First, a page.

In Alameda, the recent school bond squeaked past even though there was no opposition. With all polls showing almost no enthusiasm for Biden and even less for more taxes during a recession, and with so much disgust with the lockdown and riots, voters may not mail in ballots in record numbers nor will they vote for more taxes or for measures which lower property values.

    Comment by Nowyouknow — June 2, 2020 @ 10:37 am

    • So what do you think of the fact that your dear leader had the police come in and tear gas peaceful protestors to clear the way so he could go to a church to awkwardly hold a bible for a photo opp? Aren’t you so proud? Just like how the dear leader also hid in the WH basement with the lights off. Yes- all hail your dear, infallible glorious leader.

      Do us a favor. Stop posting your worthless drivel here. Its clear this is not a Pro-Trump web site.

      Comment by john doe — June 2, 2020 @ 11:57 am

      • john doe, I’m with you all the way. and to you “knownothing” trump now has 19,127 verified lies while in office, no one was able to come up with a lifetime count, we don’t have computers at this time that could handle such a project.

        Comment by trumpisaracist — June 2, 2020 @ 1:07 pm

  4. Here you go…

    Brooke Singman
    @BrookeSingman
    NEW: statement from
    @usparkpolicepio
    – “No tear gas was used by USPP officers or other assisting law enforcement partners to close the area at Lafayette Park. “

    Comment by Nowyouknow — June 2, 2020 @ 2:40 pm

    • nonothing, why do you think anyone on this blog would believe anything you post on here

      Comment by trumpisaracist — June 2, 2020 @ 4:02 pm

    • shit, I should have known, Brooke is a fox news contributor, nonothing can’t you just save your bullshit fox news coverage for your freinds. and don’t tell me you don’t listen to fox and freinds all day long.

      Comment by trumpisaracist — June 2, 2020 @ 4:19 pm

      • Here you go…

        speech.
        Quote Tweet

        Josh Holmes
        @HolmesJosh
        · 1h
        Four cops shot in St Louis. 3 cops nearly killed in Buffalo. Cop shot in the head in Las Vegas. NYC cops shot at, run over, and otherwise attacked.
        But let’s spend the day talking about Trump’s walk across the park, you idiot

        Comment by Nowyouknow — June 2, 2020 @ 4:26 pm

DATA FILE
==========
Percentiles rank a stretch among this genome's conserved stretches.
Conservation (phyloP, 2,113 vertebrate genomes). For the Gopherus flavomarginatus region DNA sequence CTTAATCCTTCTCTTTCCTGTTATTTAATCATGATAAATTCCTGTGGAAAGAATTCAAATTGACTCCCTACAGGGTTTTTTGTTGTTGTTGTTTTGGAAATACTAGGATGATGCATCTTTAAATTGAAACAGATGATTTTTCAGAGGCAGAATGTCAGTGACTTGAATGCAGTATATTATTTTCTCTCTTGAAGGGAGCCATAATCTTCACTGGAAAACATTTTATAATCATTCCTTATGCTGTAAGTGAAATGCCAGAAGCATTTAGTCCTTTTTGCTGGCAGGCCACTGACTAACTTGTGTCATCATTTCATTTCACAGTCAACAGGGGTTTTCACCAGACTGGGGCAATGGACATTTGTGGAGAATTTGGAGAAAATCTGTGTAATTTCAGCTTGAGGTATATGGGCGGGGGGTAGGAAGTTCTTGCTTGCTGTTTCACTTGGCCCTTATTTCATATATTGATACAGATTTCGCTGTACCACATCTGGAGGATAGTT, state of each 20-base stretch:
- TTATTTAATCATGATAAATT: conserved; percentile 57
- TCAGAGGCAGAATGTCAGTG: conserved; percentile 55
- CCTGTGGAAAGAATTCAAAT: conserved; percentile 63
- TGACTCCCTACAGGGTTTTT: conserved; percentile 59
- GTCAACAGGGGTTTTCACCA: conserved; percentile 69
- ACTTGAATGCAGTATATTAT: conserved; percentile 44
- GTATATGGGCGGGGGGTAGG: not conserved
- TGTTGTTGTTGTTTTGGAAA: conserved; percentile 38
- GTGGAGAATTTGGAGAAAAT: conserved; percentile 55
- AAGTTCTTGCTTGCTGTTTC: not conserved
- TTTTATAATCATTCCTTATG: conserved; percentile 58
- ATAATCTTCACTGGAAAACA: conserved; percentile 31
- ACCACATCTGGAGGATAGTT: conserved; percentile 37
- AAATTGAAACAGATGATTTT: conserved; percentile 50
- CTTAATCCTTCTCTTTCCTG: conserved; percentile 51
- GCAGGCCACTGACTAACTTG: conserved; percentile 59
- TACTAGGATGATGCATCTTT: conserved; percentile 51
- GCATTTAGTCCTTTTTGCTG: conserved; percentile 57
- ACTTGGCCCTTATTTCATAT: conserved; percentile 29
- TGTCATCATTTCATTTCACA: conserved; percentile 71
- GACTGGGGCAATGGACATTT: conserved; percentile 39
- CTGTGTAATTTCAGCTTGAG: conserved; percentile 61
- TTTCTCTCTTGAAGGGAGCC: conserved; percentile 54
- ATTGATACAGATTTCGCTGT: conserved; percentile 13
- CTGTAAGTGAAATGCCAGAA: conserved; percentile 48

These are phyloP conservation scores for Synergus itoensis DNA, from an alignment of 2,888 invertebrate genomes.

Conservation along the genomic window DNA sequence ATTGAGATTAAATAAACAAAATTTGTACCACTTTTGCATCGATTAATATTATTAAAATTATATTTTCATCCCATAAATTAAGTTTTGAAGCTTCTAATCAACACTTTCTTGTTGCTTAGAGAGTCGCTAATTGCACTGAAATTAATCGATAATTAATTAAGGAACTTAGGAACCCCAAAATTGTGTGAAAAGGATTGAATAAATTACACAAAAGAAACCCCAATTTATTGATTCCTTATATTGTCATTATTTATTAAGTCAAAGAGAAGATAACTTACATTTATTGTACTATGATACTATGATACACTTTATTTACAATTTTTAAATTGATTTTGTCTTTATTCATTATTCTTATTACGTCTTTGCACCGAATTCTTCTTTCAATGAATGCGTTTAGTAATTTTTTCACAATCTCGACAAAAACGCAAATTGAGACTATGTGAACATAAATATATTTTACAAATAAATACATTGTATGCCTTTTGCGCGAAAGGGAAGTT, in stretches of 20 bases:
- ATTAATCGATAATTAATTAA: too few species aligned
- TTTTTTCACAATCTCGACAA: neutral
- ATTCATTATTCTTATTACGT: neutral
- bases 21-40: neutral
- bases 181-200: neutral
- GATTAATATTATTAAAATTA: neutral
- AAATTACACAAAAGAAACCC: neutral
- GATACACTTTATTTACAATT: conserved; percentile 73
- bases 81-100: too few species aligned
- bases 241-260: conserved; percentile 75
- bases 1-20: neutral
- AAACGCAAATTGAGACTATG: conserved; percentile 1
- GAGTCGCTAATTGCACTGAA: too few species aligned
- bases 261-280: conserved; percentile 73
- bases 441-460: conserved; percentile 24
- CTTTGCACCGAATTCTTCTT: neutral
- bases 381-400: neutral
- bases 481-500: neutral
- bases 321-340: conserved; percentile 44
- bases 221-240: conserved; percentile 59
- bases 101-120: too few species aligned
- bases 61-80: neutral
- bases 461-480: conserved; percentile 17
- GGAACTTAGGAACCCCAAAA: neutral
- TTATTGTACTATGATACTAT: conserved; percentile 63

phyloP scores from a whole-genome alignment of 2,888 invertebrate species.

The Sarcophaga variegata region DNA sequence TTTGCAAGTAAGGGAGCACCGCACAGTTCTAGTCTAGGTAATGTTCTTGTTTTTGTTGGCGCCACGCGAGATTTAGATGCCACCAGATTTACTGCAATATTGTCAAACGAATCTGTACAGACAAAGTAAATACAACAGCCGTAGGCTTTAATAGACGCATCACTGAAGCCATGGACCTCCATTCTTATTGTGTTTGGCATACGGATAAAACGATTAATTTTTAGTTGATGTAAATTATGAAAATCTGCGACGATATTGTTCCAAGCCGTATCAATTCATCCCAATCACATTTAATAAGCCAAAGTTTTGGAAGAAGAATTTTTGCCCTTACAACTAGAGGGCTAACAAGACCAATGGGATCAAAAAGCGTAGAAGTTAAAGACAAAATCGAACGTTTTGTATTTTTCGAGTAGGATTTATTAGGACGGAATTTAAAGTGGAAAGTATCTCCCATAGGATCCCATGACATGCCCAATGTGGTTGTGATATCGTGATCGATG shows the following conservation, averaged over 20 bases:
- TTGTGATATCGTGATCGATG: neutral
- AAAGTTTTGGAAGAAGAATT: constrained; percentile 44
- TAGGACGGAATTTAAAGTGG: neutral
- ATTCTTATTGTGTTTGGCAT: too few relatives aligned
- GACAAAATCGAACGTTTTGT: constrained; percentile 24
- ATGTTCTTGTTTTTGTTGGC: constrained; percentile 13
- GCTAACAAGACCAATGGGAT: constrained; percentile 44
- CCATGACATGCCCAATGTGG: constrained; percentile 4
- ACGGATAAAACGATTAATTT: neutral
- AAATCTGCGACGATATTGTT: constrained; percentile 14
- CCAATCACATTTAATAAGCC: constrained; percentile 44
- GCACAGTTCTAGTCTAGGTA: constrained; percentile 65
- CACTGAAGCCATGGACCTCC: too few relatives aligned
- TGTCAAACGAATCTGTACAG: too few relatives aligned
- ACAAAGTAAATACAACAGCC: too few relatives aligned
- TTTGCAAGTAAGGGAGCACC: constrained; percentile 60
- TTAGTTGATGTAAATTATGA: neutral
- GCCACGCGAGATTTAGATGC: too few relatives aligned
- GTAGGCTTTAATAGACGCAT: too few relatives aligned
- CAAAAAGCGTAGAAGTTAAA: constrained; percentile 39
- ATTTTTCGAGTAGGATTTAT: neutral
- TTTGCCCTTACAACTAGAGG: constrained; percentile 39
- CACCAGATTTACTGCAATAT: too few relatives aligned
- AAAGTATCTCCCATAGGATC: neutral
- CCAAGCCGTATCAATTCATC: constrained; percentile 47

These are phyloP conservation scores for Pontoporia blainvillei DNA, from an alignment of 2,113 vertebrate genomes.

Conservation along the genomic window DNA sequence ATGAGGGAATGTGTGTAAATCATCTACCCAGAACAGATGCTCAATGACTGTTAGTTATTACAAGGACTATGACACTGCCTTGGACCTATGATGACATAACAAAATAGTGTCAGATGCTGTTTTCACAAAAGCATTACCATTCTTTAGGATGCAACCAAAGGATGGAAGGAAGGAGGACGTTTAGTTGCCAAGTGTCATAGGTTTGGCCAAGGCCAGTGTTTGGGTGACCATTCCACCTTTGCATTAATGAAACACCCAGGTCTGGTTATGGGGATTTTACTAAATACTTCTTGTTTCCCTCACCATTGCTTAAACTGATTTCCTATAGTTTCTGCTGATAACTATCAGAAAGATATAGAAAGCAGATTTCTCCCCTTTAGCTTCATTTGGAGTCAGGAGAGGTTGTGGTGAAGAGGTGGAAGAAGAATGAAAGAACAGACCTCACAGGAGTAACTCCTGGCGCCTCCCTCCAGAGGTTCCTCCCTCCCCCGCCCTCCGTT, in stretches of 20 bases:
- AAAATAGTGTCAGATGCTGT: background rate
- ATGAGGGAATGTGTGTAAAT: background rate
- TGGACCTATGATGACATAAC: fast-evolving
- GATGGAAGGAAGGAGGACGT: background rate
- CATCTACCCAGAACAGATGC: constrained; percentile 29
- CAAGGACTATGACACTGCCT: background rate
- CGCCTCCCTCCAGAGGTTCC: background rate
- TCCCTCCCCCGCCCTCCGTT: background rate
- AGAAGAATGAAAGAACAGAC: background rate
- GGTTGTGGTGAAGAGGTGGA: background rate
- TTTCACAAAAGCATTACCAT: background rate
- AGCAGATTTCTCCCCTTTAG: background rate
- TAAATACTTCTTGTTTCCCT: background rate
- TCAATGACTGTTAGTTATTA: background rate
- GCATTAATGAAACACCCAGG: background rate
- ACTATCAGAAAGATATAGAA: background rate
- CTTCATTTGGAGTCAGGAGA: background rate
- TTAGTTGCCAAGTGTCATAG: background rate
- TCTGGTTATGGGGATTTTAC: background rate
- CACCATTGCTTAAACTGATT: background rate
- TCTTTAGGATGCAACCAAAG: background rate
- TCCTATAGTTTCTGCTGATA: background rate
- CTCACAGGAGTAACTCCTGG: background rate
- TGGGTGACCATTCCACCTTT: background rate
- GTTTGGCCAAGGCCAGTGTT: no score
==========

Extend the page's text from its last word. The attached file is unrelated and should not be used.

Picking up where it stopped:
• sounds like I’m getting to you. trump had peaceful protesters gassed and driven out of the park because he is a sick piece of garbage, but at least they were able to drag him out of his bunker. and “nowyouknownothing” back to fox news.

          Comment by trumpisaracist — June 2, 2020 @ 10:17 pm

    • First of all, numerous eyewitnesses who were actually there saw this happen. Secondly, the ONLY source that proclaims no tear gas was used is ( of course) Trump’s propaganda machine- Fox News. So if you want to stick your fingers in your ears and make believe it didn’t happen then be my guest.

      But even if I were to pretend that he didn’t use tear gas that doesn’t mean suddenly Trump is as sweet and innocent as the fresh morning dew. He has still repeatedly called for violent, militant action to be taken against the protestors. He still acted like a coward and hid in the WH bunker, turning all the lights off- something which BTW has not happened since WW2. And of course that would only be from recent events of the last few weeks, ignoring all of the other truly awful things this man and his administration have done, ranging from the separation of families at the borders, selecting white nationalists to lead key parts of his administration, having violated international and federal laws with his bribing of the Ukraine, and his selection of William Barr whom has gone out of his way to protect Trump at all costs, further eroding and dismantling the safeguards the founding fathers installed in our laws to prevent people such as Trump from abusing their power. Simply put- Trump is the most pitiful excuse of a human and an imposter who should have never darkened the halls of our nation’s capital.